Handling is exemplary. Stalls are pretty much whatever you need them to be—gentle and forgiving, if that’s your wish, and aggressive if you’re determined to spin the airplane. Pushrods rather than cables provide quick, positive roll response, and pitch control strikes exactly the right median between too quick and too slow. I flew a one-hour air-to-air session in the Eclipse in conjunction with this story, and it was relatively effortless to keep the little airplane tucked in 20 to 30 feet from Jim Lawrence’s Canon camera.
One interesting aspect of the DA20: It’s not currently certified for IFR. It’s possible to equip the airplane with full IFR instrumentation and avionics, and you can train for the instrument rating under the hood in VFR conditions, but you can’t legally fly in the real, live clag. Lightning-strike certification is the hang up. Diamond currently has no plans to certify the Eclipse for lightning strikes, so the airplane is limited to operation in VFR conditions.
Another consideration on the Diamond DA20 is that the airplane has an upper temperature limit. The DA20s are pure composite designs, and for that reason, the primary color is white with a few stripes down the middle. Technically, the no-fly temperature that might result in delamination is so high that it’s unlikely you’ll ever see it. The limit is 55 degrees C (131 degrees F). Even if you let the airplane sit unprotected for a week in Phoenix, Ariz., in August, you’d be unlikely to encounter such a high airframe temperature.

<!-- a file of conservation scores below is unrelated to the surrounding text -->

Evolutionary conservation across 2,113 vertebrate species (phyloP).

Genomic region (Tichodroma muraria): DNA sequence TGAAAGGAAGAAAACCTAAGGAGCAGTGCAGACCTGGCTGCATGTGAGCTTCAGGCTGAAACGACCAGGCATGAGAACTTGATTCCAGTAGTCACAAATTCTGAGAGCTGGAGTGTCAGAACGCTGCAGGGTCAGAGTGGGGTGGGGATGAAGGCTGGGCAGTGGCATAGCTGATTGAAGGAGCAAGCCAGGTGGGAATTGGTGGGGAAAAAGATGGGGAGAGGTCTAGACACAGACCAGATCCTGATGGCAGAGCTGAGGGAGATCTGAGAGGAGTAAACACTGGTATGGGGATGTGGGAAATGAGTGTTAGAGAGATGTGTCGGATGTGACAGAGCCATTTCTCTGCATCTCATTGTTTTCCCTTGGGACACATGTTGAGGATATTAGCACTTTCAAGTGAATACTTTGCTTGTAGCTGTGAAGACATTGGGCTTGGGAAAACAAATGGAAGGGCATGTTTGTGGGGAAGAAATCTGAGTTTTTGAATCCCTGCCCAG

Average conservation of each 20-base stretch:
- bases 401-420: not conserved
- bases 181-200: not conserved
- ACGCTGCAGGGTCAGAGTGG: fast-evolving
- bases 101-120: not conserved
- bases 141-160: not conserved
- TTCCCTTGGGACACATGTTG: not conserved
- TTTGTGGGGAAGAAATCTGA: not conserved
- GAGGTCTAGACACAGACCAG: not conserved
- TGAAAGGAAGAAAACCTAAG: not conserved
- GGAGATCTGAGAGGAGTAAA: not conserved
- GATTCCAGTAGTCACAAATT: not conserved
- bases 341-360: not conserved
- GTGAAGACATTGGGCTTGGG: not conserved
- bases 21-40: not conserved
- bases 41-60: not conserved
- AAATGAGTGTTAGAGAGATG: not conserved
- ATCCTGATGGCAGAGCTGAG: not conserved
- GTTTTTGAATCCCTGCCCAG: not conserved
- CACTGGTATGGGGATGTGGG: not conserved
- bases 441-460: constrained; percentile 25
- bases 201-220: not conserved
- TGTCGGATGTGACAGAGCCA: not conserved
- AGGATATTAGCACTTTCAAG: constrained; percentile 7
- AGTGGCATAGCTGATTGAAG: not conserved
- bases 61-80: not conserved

Perhaps above all else, Diamond’s DA20-C1 Eclipse is first and foremost a thinking man’s airplane. It’s a comfortable ride for two, performance numbers are generally excellent for the horsepower, fuel burn is modest and the composite structure suggests minimum maintenance.
On top of all that, the Eclipse is a fun ride that should endear both current and future pilots to the Diamond line and make stepping up to the larger, more powerful Diamonds irresistible.SPECS: 2008 Diamond DA20-C1 Eclipse
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